Student 'hit gay man to protect female friend'

A student accused of killing a gay man in Trafalgar Square said he punched the victim because he saw him strike a girl and feared she might get hurt.





Joel Alexander, 19, told an Old Bailey jury he felt he "had to act" after he saw Ruby Thomas in a confrontation with 62-year-old Ian Baynham.



He said: "What I was perceiving was a grown man hitting a girl. I thought Ruby could end up getting hurt because he was quite substantially bigger than her."



Mr Baynham died 18 days after being knocked to the ground where he was allegedly kicked by Thomas and a second girl, Rachel Burke, in September last year.



Thomas, 18, of Lichfield, Staffs, Alexander, of Thornton Heath, south London, and Burke, 18, of Three Oaks, East Sussex, all deny manslaughter.



Alexander, a sports science student at the University of East London, today told the court how he had been out with his girlfriend Louisa Figini and others celebrating her birthday and drinking.



He said before the altercation with Mr Baynham there had been another row in Trafalgar Square involving "lairy, mouthy" Thomas and a group of youths which he had tried to defuse by saying: "They are just drunk, silly girls."



Nothing more came of it, Alexander said, adding: "I couldn't predict that there was going to be more trouble."



The first thing he knew of the later row "was when Ruby shouted something like 'batty boys"' at Mr Baynham and a friend, he added.



"I remember him turning around and saying something back to Ruby along the lines of 'I may be gay but...'.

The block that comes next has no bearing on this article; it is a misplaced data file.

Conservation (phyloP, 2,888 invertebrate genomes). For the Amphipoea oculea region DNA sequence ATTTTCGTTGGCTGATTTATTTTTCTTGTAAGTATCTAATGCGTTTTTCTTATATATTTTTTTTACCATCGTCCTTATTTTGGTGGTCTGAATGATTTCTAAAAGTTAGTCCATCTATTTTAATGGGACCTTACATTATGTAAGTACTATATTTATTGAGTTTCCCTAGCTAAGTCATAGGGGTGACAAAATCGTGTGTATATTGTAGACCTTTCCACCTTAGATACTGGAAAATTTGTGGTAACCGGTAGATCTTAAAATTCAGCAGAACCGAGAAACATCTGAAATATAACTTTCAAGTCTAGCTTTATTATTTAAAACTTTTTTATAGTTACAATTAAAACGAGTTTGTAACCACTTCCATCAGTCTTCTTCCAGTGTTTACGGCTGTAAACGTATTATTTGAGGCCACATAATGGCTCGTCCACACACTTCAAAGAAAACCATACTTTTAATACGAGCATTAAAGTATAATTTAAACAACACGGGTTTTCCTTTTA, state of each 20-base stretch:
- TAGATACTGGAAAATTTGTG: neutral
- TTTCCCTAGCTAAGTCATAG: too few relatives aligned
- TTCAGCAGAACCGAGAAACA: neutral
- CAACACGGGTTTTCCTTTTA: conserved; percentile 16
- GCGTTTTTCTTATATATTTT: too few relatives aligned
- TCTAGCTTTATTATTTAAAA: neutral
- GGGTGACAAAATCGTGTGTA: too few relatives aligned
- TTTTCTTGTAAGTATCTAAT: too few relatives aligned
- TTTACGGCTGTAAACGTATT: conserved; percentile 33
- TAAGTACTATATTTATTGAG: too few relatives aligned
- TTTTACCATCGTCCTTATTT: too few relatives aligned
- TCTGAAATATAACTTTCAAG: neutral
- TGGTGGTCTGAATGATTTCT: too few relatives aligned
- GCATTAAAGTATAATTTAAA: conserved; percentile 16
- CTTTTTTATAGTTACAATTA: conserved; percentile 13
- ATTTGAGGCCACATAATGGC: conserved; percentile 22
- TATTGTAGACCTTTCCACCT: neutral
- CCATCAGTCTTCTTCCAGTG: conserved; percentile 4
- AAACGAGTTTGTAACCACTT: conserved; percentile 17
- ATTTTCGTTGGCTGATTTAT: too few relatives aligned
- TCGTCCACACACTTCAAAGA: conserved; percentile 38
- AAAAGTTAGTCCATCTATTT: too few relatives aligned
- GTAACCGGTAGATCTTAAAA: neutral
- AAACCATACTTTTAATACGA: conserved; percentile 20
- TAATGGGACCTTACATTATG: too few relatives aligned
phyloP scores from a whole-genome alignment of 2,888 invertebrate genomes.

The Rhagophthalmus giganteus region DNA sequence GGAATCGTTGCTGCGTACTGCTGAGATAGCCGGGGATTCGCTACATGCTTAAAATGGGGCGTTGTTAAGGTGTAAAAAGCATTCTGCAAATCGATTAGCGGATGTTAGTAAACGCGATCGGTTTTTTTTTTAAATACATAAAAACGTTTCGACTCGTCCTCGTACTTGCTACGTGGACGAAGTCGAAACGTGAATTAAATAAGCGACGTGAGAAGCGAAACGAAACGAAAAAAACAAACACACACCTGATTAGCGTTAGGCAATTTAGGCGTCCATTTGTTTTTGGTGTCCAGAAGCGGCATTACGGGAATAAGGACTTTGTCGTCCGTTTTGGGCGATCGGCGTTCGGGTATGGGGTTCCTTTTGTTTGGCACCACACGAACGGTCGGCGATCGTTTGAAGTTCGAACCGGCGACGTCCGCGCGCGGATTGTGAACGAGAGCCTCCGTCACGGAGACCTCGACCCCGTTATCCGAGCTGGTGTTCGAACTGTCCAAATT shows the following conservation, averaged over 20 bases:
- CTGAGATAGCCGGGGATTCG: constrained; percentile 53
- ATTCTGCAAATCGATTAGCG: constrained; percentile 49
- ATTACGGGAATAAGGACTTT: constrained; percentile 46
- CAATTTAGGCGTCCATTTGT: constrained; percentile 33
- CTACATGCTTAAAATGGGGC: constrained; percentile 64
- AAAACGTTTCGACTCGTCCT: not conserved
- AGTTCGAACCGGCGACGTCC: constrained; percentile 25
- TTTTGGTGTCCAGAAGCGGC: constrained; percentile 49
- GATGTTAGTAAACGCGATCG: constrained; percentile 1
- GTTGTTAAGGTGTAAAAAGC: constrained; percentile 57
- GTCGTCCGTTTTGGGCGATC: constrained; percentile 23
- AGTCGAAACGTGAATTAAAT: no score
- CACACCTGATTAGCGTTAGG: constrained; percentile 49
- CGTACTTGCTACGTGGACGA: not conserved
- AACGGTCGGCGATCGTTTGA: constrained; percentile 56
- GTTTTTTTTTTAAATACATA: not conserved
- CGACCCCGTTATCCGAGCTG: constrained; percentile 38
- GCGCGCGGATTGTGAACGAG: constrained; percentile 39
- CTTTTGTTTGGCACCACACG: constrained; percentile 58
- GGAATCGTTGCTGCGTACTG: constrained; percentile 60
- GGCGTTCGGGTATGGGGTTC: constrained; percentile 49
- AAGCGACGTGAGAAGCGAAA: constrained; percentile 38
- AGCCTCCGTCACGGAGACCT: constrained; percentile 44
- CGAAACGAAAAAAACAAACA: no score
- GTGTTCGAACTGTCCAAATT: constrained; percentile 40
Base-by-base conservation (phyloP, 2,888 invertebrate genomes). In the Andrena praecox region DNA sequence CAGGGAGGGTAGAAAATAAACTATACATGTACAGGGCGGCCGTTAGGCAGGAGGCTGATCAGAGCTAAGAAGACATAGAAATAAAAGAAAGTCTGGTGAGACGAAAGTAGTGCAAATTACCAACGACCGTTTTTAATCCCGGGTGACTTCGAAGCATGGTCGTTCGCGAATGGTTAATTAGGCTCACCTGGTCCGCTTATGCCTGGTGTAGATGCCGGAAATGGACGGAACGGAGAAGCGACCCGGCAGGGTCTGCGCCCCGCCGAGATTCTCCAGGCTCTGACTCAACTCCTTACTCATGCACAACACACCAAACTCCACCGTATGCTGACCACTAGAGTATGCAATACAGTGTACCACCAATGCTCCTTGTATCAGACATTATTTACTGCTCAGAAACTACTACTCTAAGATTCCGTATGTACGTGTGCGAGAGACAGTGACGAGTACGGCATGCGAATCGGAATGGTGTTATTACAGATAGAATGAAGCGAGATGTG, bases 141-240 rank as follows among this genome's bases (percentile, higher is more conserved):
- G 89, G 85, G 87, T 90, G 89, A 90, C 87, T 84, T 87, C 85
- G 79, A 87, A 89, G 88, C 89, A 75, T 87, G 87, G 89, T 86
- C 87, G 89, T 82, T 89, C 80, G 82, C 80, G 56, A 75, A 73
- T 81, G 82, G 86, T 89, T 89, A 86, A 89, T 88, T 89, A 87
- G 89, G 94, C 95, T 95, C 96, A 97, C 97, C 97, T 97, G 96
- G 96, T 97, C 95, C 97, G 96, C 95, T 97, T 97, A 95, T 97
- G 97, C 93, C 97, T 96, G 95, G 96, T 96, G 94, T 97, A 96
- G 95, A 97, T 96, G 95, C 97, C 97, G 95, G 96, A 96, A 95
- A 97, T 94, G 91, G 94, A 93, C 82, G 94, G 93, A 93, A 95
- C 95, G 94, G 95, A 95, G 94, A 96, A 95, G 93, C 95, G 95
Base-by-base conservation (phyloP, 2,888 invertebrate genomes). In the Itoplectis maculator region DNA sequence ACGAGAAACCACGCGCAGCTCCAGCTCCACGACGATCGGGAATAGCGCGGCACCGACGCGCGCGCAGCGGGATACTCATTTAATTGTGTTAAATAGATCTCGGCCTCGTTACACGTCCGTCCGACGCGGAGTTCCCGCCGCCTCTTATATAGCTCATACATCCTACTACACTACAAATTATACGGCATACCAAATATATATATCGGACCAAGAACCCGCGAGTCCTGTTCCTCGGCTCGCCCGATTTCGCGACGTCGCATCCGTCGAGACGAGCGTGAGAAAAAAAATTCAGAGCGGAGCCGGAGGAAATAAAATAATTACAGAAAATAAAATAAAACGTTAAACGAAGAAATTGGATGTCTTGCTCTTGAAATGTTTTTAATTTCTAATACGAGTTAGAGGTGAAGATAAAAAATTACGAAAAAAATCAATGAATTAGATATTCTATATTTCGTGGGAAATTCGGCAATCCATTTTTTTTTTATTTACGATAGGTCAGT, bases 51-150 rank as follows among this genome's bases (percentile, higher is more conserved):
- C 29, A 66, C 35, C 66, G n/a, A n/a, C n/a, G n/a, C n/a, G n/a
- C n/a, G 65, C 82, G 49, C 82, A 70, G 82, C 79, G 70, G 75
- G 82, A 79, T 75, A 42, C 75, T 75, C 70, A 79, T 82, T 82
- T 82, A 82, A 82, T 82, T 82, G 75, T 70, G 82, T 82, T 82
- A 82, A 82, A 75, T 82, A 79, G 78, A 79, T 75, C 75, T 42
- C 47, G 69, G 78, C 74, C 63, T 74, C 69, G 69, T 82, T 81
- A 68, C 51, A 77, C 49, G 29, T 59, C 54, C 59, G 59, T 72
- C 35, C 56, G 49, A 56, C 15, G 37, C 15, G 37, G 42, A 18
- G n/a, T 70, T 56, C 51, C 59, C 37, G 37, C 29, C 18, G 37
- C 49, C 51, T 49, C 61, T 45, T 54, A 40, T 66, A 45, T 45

"Then I remember him walking a few paces towards where we were sitting. They walked towards each other."



Alexander said there were raised voiced and that it seemed there was about to be another confrontation, and that then he saw the contents of Thomas's bag go to the floor.



"The next thing I saw was Mr Baynham in the same motion throw his arm and his foot at Ruby. I saw the foot connect with the shin but I didn't see the arm connect. It looked like it was aimed towards her upper body.



"I was already concerned, I was already moving towards the situation.



"What I was perceiving was a grown man hitting a girl. She was more subdued, she wasn't as lairy any more.



"It looked to me as if the man was starting to get the better of her. That's when I thought I had to act. I lunged at Mr Baynham and hit him with my right hand."



Alexander told jurors that it happened in a "split second" and it was "a very fast-moving situation".



His barrister Kerim Fuad QC asked: "Did you have any concerns about what would happen if you didn't act?"



Alexander replied: "I thought Ruby could end up getting hurt because he was quite substantially bigger than her."



He said he connected with Mr Baynham's jaw with "moderate" force and did not think it would knock him to the ground.



"I saw him go back to his right foot and then backwards," said the defendant.



Mr Fuad asked him why he got involved and why he did not turn a blind eye, and Alexander replied: "In my eyes, in my opinion, a grown man shouldn't hit a girl."

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